I’ve Biked 1,000 Miles This Year. So What?

And I would walk five hundred miles
And I would walk five hundred more
Just to be the man who walked a thousand miles
To fall down at your door

–The Proclaimers, “I’m Gonna Be (500 Miles)”

Occasionally I tend to geek out on what I’m doing number-wise with my bicycle.  Today, it was passing 1,000 miles for 2018 thus far.  Not too shabby, but not as much as in 2016 (where I rode 5,306 miles) or in 2017 (where I rode 4,714 miles).  At this rate, by the end of 2018, I’ll end up just shy of riding 3,200 miles.  With the weather warming up, I expect I will increase my weekly goal from 50 miles to 75 or even 100.  But as my unemployment money dwindles, I will find myself scrambling for income, and that could diminish my activity level significantly.  A Dude’s gotta eat and have a roof.  But the numbers and what’s behind them are interesting, so click on to read the rest of this post.

1000 miles in 2018.png
And  I did ride 500 miles and I did ride 500 more…

Statistics, Schmatistics

The most important statistic for me this year isn’t about miles.   It’s word count.  And so far, it’s  pretty high.  88,000+ words, actually.  (See graphic below.) And that’s not including the 60,000+ I’ve probably written in my book.  Riding 50 miles per week has allow me to write 500 words per day.  And I’m happy about that.

A fellow Texan who blogs about her health journey, JulieCares, made the comment “1,000 miles is further than what most people ever ride a bike in a lifetime.”  I’m not so sure about that.  The temptation is to compare oneself to others.  Buddha said, “Comparison is the death of joy.”   He was correct.  Who needs that?  The only person I or you need to do that to is ourself.  And even then, gently.

Two years ago I made it a goal to bike 100 miles per week.  Somehow, I did it.  I was also two years younger and not having some major issues with iron deficiency.  Although it turns out that most of my lab results like hemoglobin and ferritin are in the normal range, so maybe I’m not anemic at all.  Point is:  do your best.  So sure, have goals.  Try your damndest to beat the hell out of them and do better.  But have a life too.  Have fun.  Just don’t have a cow, man!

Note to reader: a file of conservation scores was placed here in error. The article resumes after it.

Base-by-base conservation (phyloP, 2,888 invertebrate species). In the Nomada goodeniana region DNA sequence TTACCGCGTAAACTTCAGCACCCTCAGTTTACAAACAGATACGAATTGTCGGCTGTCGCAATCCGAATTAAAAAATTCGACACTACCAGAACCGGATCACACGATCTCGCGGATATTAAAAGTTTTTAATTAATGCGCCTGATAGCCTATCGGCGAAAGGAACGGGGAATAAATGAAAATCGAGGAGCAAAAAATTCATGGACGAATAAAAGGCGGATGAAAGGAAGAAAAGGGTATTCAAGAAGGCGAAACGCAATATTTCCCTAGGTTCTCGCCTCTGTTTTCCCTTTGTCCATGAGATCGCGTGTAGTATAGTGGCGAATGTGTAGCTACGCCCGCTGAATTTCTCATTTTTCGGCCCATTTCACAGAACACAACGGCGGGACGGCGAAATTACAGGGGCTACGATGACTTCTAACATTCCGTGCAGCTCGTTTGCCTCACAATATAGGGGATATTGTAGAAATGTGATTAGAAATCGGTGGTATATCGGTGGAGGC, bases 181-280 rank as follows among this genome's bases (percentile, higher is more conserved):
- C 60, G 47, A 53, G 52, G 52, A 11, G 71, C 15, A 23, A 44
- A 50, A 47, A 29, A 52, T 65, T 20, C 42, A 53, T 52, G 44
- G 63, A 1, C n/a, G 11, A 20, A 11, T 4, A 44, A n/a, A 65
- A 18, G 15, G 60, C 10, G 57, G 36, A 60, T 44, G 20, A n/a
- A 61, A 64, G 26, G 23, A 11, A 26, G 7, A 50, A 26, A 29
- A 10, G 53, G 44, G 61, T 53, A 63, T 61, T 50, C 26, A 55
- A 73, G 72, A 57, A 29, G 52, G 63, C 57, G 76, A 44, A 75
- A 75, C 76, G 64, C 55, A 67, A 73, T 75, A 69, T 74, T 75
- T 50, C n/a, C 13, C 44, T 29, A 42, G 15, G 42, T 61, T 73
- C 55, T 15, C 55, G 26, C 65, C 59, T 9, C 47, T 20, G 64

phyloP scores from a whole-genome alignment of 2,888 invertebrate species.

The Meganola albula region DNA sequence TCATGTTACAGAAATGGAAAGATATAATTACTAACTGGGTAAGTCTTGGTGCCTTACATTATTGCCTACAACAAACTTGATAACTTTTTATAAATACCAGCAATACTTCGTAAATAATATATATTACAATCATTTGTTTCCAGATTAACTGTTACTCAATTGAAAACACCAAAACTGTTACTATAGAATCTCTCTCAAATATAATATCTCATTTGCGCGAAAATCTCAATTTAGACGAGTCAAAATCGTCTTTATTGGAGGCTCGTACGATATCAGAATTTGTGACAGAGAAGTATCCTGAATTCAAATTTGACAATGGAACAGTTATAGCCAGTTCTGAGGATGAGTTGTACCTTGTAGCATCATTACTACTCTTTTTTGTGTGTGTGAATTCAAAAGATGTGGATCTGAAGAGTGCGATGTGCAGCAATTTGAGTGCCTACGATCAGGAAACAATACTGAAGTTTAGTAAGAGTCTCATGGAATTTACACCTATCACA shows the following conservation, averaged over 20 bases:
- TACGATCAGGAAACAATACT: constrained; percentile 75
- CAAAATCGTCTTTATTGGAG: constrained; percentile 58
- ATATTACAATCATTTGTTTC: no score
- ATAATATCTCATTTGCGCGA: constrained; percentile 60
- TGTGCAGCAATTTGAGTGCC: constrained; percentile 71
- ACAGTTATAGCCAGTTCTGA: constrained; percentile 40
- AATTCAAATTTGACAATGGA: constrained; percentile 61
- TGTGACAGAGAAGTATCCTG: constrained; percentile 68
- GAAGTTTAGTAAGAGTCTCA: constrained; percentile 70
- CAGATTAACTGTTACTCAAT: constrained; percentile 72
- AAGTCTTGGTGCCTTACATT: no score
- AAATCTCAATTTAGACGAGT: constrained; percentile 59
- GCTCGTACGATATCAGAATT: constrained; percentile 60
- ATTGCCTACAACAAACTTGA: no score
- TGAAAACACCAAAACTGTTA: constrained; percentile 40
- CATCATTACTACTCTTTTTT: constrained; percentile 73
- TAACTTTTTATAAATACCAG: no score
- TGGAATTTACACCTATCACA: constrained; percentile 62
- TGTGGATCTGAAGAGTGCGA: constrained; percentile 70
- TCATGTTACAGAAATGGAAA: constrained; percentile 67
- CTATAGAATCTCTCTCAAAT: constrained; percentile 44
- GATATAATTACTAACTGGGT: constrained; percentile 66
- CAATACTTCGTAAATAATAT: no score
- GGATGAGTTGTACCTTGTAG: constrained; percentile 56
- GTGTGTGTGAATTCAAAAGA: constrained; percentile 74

From So What to Now What?

Wordpress stats as of 042718
WordPress stats.  Lots of words and numbers and stuff.

What I’ve learned about myself after all this bicycling (10,00 miles in two years) is that I can do far more than what people think, including me.  Being active while overweight is an obstacle and a concern, sure, but it’s not insurmountable or a reason to quit.  I’m a fathlete.  Stop judging from the safety of your couch.  You know who else are fat athletes?  Sumo wrestlers!  Sure they’re heavy, but those guys are fit and strong AF.

My point is that it’s always been my choice to have a hardcore slavish adherence to meet a specific numeric goal, or ride for necessity and also, for fun.  It’s up to me whether I put in the extra time and effort to make it to 100 miles, or 50 miles, or 150 miles.  They are all OK.  Even 0, if I want a break.  I’m walking, I’m doing yoga, I’m eschewing virtually all processed grains and writing daily.  (I appreciate the irony of that word choice — eschewing — for something about eating.)  Goals are great!  But let them be your guide and work for you, not the other way around.

Now that it’s gone from 88 degrees F from my first ride today at 12:30 pm to 57 degrees F after a cool front blew in some rains that have since departed, I know what to do.  Not because I have to, but because I want to:  Ride my bike.  Just for fun.   No errands, backpack, route-plotting, planning for food, clean shorts and Chamois Butter, and no mileage goal, none of that. I’m just going to go for a joy ride.  Because if you’re not experiencing joy while riding a bike, at least some of the time, you’re doing it wrong.  Amirite?  Yes.